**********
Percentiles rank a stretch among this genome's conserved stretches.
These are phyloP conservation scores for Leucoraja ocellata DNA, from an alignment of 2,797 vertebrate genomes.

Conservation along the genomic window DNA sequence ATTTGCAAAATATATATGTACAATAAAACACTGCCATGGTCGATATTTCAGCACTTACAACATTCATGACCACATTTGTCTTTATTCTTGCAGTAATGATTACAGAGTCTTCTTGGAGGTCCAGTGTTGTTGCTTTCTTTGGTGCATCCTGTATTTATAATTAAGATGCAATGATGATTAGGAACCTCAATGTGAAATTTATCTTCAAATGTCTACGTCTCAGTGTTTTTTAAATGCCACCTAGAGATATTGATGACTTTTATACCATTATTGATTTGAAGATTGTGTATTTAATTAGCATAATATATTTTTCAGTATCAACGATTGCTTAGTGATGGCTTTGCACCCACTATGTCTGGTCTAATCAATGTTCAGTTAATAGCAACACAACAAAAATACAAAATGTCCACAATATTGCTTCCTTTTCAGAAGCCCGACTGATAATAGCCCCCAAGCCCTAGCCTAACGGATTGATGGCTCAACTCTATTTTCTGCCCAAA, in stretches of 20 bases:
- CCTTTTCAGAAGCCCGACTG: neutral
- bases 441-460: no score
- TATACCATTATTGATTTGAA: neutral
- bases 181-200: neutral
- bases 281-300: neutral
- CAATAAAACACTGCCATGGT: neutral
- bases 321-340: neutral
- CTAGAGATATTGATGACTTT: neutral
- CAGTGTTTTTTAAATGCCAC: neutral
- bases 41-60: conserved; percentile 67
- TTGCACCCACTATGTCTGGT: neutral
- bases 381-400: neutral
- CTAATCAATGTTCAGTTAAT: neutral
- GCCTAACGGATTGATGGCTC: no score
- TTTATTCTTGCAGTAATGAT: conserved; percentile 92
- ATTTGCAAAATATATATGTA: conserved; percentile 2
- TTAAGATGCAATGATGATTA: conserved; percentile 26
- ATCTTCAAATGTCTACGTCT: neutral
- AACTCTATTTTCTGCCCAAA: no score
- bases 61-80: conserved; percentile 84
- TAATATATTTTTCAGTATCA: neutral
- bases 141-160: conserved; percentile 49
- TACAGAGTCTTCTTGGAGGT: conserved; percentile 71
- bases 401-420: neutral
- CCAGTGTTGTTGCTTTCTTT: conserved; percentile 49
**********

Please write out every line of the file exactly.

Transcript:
Percentiles rank a stretch among this genome's conserved stretches.
These are phyloP conservation scores for Leucoraja ocellata DNA, from an alignment of 2,797 vertebrate genomes.

Conservation along the genomic window DNA sequence ATTTGCAAAATATATATGTACAATAAAACACTGCCATGGTCGATATTTCAGCACTTACAACATTCATGACCACATTTGTCTTTATTCTTGCAGTAATGATTACAGAGTCTTCTTGGAGGTCCAGTGTTGTTGCTTTCTTTGGTGCATCCTGTATTTATAATTAAGATGCAATGATGATTAGGAACCTCAATGTGAAATTTATCTTCAAATGTCTACGTCTCAGTGTTTTTTAAATGCCACCTAGAGATATTGATGACTTTTATACCATTATTGATTTGAAGATTGTGTATTTAATTAGCATAATATATTTTTCAGTATCAACGATTGCTTAGTGATGGCTTTGCACCCACTATGTCTGGTCTAATCAATGTTCAGTTAATAGCAACACAACAAAAATACAAAATGTCCACAATATTGCTTCCTTTTCAGAAGCCCGACTGATAATAGCCCCCAAGCCCTAGCCTAACGGATTGATGGCTCAACTCTATTTTCTGCCCAAA, in stretches of 20 bases:
- CCTTTTCAGAAGCCCGACTG: neutral
- bases 441-460: no score
- TATACCATTATTGATTTGAA: neutral
- bases 181-200: neutral
- bases 281-300: neutral
- CAATAAAACACTGCCATGGT: neutral
- bases 321-340: neutral
- CTAGAGATATTGATGACTTT: neutral
- CAGTGTTTTTTAAATGCCAC: neutral
- bases 41-60: conserved; percentile 67
- TTGCACCCACTATGTCTGGT: neutral
- bases 381-400: neutral
- CTAATCAATGTTCAGTTAAT: neutral
- GCCTAACGGATTGATGGCTC: no score
- TTTATTCTTGCAGTAATGAT: conserved; percentile 92
- ATTTGCAAAATATATATGTA: conserved; percentile 2
- TTAAGATGCAATGATGATTA: conserved; percentile 26
- ATCTTCAAATGTCTACGTCT: neutral
- AACTCTATTTTCTGCCCAAA: no score
- bases 61-80: conserved; percentile 84
- TAATATATTTTTCAGTATCA: neutral
- bases 141-160: conserved; percentile 49
- TACAGAGTCTTCTTGGAGGT: conserved; percentile 71
- bases 401-420: neutral
- CCAGTGTTGTTGCTTTCTTT: conserved; percentile 49